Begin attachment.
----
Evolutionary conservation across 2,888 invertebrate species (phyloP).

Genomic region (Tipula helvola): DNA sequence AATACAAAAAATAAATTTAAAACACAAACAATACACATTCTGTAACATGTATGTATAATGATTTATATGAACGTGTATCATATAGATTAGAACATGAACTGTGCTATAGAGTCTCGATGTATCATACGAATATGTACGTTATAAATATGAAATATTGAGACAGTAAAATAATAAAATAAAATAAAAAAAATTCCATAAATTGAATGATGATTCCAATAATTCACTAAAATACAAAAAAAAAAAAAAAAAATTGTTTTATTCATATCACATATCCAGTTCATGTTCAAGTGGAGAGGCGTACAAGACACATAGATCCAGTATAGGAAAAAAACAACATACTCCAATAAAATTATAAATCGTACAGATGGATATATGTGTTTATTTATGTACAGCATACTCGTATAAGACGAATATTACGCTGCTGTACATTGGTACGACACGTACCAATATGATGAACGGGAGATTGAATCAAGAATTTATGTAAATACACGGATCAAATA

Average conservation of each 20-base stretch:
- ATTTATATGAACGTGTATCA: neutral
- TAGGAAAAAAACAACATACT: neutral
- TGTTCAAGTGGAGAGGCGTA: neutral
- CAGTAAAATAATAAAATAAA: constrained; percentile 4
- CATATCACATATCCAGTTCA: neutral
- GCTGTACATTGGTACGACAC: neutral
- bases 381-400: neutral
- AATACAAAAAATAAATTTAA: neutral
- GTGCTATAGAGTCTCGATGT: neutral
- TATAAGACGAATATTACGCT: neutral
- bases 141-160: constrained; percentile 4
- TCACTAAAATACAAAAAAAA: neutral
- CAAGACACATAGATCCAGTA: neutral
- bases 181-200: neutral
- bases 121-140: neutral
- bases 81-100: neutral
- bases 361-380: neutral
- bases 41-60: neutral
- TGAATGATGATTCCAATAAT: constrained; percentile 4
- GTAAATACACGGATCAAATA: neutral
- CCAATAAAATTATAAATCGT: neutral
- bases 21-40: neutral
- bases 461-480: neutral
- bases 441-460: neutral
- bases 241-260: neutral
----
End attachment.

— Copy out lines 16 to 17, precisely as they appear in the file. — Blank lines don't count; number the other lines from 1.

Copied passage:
- CAAGACACATAGATCCAGTA: neutral
- bases 181-200: neutral